Notable Releases of the Week (8/21)
Deftones season approaching! After way too many teases, the news of album nine is finally real and we got the first single today. We can't wait to hear more of that, but meanwhile, there are a whole lot of great new albums out today.
I highlight eight below, and here's a bunch of honorable mentions: Nas, Fireboy DML, Matmos (ft. Yo La Tengo, Oneohtrix Point Never, members of Pig Destroyer and tons of others), Guided by Voices, Secret Machines, Erasure, H.C. McEntire, Mulatto, Sophia, The Front Bottoms, Cut Copy, Everything Everything, Bent Arcana (mem Oh Sees, TVOTR, Gang Gang Dance), Flee Lord x 38 Spesh, Dikembe, Old 97's, No Joy, Tuning, Sally Anne Morgan, Xythlia, Ars Magna Umbrae, Atramentus, Expander, Self-Hypnosis (mem Esoteric, Lychgate), Lotus, The Waterboys, The Lemon Twigs, Alex the Astronaut, Gull, AFI side project Blaqk Audio, Fruit Bats' covers album of The Smashing Pumpkins' Siamese Dream, the Buried Alive EP, the Vic Mensa EP, and the Reserving Dirtnaps EP.
Read on for my eight picks. What's your favorite release of this very stacked week?
Bully - SUGAREGG
Bully (the project of Alicia Bognanno) isn't shy about how directly she borrows from '90s grunge. She wrote the music for the Hole-esque band in Her Smell, covered Nirvana, signed to the label that helped turn grunge into a phenomenon (Sub Pop), recorded her new album SUGAREGG in the studio where Nirvana recorded In Utero and PJ Harvey recorded Rid of Me (Pachyderm Studios), and you can't deny the similarities between the artwork for SUGAREGG and Nevermind. It's all dangerously close to being too on the nose, but it works for Alicia Bognanno because she's really got the songs to pull it off. SUGAREGG is a good 25-30 years too late to be part of the alternative rock zeitgeist, but it rivals a lot of the bands who were part of the '90s alt-rock boom.
Having produced her first two albums herself, Alicia made this one with John Congleton, whose work with Cloud Nothings, Cymbals Eat Guitars, and Manchester Orchestra has already established him as a good fit for '90s-style rock bands, and together Alicia and John came out with one of Bully's best sounding records. Like many of the best grunge classics, it sounds big and bright and loud but never overly polished. And matching the great production is a great batch of songs, including some of the strongest ones Alicia has written yet. She pulled lyrical inspiration from some heavy topics, like dealing with her bipolar II disorder and the pressures women face in society to become mothers, and she delivers her words with some of the most immediate hooks she's written yet. It's hard to say yet if SUGAREGG has any individual song as show-stealing as "Trying" or "I Remember" from her debut, but it's perhaps her most overall consistent album, with song after song that just makes you wanna crank the volume a little more each time.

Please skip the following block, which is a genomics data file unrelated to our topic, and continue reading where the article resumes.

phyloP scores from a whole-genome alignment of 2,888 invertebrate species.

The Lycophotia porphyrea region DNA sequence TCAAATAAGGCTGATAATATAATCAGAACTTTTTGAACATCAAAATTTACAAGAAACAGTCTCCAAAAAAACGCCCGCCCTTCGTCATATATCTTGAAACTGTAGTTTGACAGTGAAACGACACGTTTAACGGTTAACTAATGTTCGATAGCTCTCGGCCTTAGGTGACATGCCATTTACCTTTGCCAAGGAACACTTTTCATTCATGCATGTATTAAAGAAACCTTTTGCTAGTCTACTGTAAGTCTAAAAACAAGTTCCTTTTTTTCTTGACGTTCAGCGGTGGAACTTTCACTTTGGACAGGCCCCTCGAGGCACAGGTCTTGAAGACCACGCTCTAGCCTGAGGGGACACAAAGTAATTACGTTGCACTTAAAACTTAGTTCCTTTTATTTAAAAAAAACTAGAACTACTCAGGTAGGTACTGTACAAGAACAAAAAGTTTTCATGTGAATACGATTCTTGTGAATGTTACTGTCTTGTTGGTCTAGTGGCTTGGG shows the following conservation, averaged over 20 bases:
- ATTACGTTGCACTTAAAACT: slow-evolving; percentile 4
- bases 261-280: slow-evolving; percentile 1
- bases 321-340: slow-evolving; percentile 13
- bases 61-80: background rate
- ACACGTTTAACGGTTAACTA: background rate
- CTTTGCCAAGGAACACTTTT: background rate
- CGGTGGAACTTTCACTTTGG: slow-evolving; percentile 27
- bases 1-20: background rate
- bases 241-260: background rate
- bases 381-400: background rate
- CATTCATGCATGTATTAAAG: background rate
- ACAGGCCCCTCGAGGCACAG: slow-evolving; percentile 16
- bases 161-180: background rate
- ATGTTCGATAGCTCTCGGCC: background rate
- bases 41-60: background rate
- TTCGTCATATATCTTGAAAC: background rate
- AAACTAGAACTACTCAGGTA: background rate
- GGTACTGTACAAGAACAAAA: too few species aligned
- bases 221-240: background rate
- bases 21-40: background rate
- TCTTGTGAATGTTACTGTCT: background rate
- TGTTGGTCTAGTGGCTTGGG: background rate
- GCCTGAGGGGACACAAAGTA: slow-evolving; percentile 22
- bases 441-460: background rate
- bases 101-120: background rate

Bright Eyes - Down in the Weeds, Where the World Once Was
Bright Eyes are reunited and back with their first album in nine years, which is also one of the most ambitious records they've ever made, with an orchestra, a choir, bagpipes, Flea on bass, and more. You can my read full review of it here.
The Killers - Imploding the Mirage
The Killers tapped The War On Drugs' Adam Granduciel, Weyes Blood, Lindsey Buckingham, in-demand indie producers Shawn Everett & Jonathan Rado, and more for Imploding the Mirage, which channels War On Drugs-y heartland rock and is The Killers' best record in at least a decade. You can read my full review of it here.
Mach-Hommy - Mach's Hard Lemonade
Mach-Hommy's new album actually came out two weeks ago, but the social media and interview-shy rapper gave it a release on a weekend without much promotion, and put it out digitally as a TIDAL exclusive and physically as a digipack CD for $99.99 (which is already sold out), a jewel case CD for $111.11, vinyl for $222.22, and deluxe vinyl for $444.44, so it's not too surprising that it's taken Mach's Hard Lemonade a little bit of time to catch on. If you still haven't heard it, better late than never, because it's one of the strongest releases yet from this already-great, extremely prolific rapper/producer.
Like his other recent projects, Mach's Hard Lemonade favors brevity (the line between "album" and "EP" is very blurred when it comes to Mach-Hommy), and there's something very effective in our information-overload times about a 9-song, 22-minute album that never lets up and lends itself to replays. Mach-Hommy's production sounds bolder and richer than usual on this album, and his rapping is louder, clearer, and more attention-grabbing, but he hasn't abandoned the psychedelic, radically left-of-center sound that's made him such a cultishly loved artist in today's rap underground. ("Squeaky Hinge," the one song that's streaming outside of TIDAL, is a huge highlight production-wise.) Mach-Hommy wrote and produced the bulk of the music himself (with some co-writing by Preservation, whose great new album also features Mach-Hommy), and Mach is joined by guest verses from usual suspects like Earl Sweatshirt, Your Old Droog, Tha God Fahim, and Navy Blue. All the guests sound like naturals within Mach's universe, but the one who fits in most seamlessly is Your Old Droog, who goes line for line with Mach on "Pour House" and shows off the kind of chemistry that only happens when a yin finds its yang.